We take our homeschool summers off. We’re not like those homeschoolers who go at it all summer with a two-week break to sleep it off. We get off at the beginning of June. This year, we legged it for a peaceful lakeside cottage in New Hampshire, where we hung out with family, goofed off all day, went to bed late and slept in. Then, even though we came back with chores to do, such as hiring sheep to mow the lawn, in my mind, for the rest of the summer we were firmly on vacation.
Homeschool summers are those glorious three months when we get to enjoy all the benefits of homeschooling without doing any of the work.
Summer is the sabbath of homeschooling. We’ve done our 180 days, finished all of our books, ended our co-op, completed our testing, seen our evaluator and turned in our paperwork. It is time to goof off.
What does that look like?
It starts by getting to do whatever I want – like painting the back porch, repairing the dining room ceiling, and cooking food that in no way resembles soup. Such leisure activities normally have to wait in line behind the grammar workbook, the 10th essay revision, the math worksheets. But no more. Just getting to do them without having to switch gears and do something equally demanding is a form of rest. But it’s more than that.
It’s that I’m a homemaker first. Homeschooling, though I’ve been doing it for 25 years, though I’ve never done school any other way, though homeschooling is truly a way of life, is my second job. Sometimes I just want to do my first job and do it well. I want a pretty porch; I want a beautiful dining room; I want to chew my food.
But it’s more than that.
I want to be a mother, just a mother, for three months straight. I want to enjoy my children again and not just correct their math and force them to rewrite their essays and to work through the last chapters of their books one… page… at… a… time.
I want to see them when they wake up and be like, “Hey, you’ve been wearing that shirt for three days, change it or I’m gonna burn it,” and have that be the biggest challenge of the morning. I want us to play Sorry or hit the pool or go to the Dollar Store and not get behind on school as a result. I want time to stand still and not to have to write down the hours or days or weeks or months in my log book.
Remember when we were kids and summer meant hours and hours of daylight and you never thought about the clock? That.
Try this: Pick a moment from summer, your childhood. Visualize it. What is the weather like? What are you doing? Who is there with you?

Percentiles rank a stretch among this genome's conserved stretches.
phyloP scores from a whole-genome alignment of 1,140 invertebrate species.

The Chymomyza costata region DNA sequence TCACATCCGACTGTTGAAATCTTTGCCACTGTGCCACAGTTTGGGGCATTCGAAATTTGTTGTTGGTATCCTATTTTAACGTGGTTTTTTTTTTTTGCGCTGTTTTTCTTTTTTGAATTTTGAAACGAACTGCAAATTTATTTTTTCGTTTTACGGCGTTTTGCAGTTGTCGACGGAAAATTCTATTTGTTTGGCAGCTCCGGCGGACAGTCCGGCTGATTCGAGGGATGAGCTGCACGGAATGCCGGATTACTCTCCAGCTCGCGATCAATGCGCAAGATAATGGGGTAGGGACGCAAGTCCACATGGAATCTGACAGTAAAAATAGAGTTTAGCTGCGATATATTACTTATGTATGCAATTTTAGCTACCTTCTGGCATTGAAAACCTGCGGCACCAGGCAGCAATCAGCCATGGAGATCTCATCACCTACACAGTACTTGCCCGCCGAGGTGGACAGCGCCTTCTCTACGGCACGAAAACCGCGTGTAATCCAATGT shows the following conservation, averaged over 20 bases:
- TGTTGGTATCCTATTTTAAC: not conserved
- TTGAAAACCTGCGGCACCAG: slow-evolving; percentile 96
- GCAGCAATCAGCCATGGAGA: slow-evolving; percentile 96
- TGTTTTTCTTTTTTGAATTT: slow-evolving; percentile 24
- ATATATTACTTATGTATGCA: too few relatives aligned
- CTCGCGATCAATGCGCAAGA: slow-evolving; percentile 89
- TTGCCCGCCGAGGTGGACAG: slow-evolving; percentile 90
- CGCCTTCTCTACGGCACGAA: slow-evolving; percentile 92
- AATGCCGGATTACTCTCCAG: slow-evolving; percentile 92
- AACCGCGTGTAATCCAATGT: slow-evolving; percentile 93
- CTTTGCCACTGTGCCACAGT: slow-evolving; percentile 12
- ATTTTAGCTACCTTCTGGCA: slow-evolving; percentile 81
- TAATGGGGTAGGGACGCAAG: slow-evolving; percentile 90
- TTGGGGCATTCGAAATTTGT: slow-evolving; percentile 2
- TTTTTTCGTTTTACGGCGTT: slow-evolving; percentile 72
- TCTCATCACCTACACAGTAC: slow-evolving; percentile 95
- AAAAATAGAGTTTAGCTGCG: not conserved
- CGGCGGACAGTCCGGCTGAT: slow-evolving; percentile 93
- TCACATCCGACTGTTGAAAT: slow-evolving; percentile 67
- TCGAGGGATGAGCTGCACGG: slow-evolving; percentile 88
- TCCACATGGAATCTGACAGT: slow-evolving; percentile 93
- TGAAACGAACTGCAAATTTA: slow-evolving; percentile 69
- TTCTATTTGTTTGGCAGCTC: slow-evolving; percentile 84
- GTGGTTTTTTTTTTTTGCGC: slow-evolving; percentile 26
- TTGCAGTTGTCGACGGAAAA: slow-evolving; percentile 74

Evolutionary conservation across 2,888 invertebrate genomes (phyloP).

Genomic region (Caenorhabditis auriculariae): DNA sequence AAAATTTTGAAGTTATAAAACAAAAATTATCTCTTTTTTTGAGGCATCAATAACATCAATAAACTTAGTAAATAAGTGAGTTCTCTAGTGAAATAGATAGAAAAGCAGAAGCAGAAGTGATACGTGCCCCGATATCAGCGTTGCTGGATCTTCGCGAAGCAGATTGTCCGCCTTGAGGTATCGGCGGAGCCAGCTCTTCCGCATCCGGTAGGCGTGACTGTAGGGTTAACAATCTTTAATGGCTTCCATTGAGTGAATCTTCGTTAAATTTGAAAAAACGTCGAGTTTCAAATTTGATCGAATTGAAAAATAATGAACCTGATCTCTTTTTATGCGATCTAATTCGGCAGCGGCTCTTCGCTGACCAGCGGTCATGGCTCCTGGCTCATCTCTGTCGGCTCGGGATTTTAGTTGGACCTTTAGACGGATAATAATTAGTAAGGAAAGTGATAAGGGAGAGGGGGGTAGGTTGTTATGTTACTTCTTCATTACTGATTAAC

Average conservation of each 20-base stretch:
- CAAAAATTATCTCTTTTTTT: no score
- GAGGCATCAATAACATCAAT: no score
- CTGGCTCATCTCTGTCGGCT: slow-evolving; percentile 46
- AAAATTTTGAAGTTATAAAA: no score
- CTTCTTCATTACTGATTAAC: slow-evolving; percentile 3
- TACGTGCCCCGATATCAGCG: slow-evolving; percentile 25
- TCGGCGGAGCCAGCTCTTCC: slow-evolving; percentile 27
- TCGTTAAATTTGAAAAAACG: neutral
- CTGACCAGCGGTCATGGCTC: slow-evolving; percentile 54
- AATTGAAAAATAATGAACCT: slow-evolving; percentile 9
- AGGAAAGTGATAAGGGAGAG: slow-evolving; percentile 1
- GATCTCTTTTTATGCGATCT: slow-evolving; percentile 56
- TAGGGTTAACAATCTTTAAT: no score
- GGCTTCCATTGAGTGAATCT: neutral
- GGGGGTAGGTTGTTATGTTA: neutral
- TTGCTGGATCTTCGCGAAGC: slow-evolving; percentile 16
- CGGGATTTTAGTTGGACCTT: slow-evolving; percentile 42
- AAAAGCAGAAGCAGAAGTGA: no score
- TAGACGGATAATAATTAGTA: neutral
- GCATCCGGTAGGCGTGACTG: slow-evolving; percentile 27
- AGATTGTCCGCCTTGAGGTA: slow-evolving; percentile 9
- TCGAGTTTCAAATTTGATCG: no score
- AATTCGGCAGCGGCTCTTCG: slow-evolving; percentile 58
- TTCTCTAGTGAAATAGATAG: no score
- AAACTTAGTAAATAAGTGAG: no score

Now ask yourself: What day is it? What time is it? How many hours left of it do you have before your mother will call you in?
I bet you know all the answers to the first set of questions and none of the answers to the second. At least I do. Not that summer was all play. We had chores at home; we had farmland outside of town; we had to come in at dark and submit to baths and bed. But that’s not where my mind goes when I remember summer. It goes to a single moment, on a day bathed in sunlight, climbing a low thick branch of our large hospitable tree to pick sour cherries, with about a dozen neighbors in the branches around me. I did not do that once. I did it countless times, so many that they’ve all melded together to form a single moment of being. Like eternity. Summer was a taste of it.
That’s what I want our homeschool summers to be like. Whatever we do, even if it involves chores or activities or projects, there is a pervading sense of being at rest.
I think it’s one reason we’ve lasted as long at homeschooling as we have. We know when to stop and let the well refill.
Meanwhile, the kids keep learning. During our homeschool summers off, the kids may go to nun camp or dance camp or put on a Shakespeare play or get better at swimming or learn to dive or learn to cook or decorate cakes or do a sewing project or volunteer at our friends’ farm or watch YouTube videos about how to play the ukulele that their uncle made for them. Since none of it is required and all of it is engaging, learning happens like magic.
Even the core subjects improve. One year I struggled from September to May to teach a child to read. Finally, after months of toil, summer arrived and we called it quits, feeling beaten. The following September when it was time to pick up the readers again, my child knew how to read. She just knew. I had done no work and my work was done. She had been allowed to look at books any time she wanted to or not. Her mind had been at rest and she had learned.
I have to go now. Summer is calling. There is more that I could say and probably should, but this article is not about “should.” It is about summer
This article was originally published on the National Catholic Register blog, is reprinted with permission, and has been slightly altered.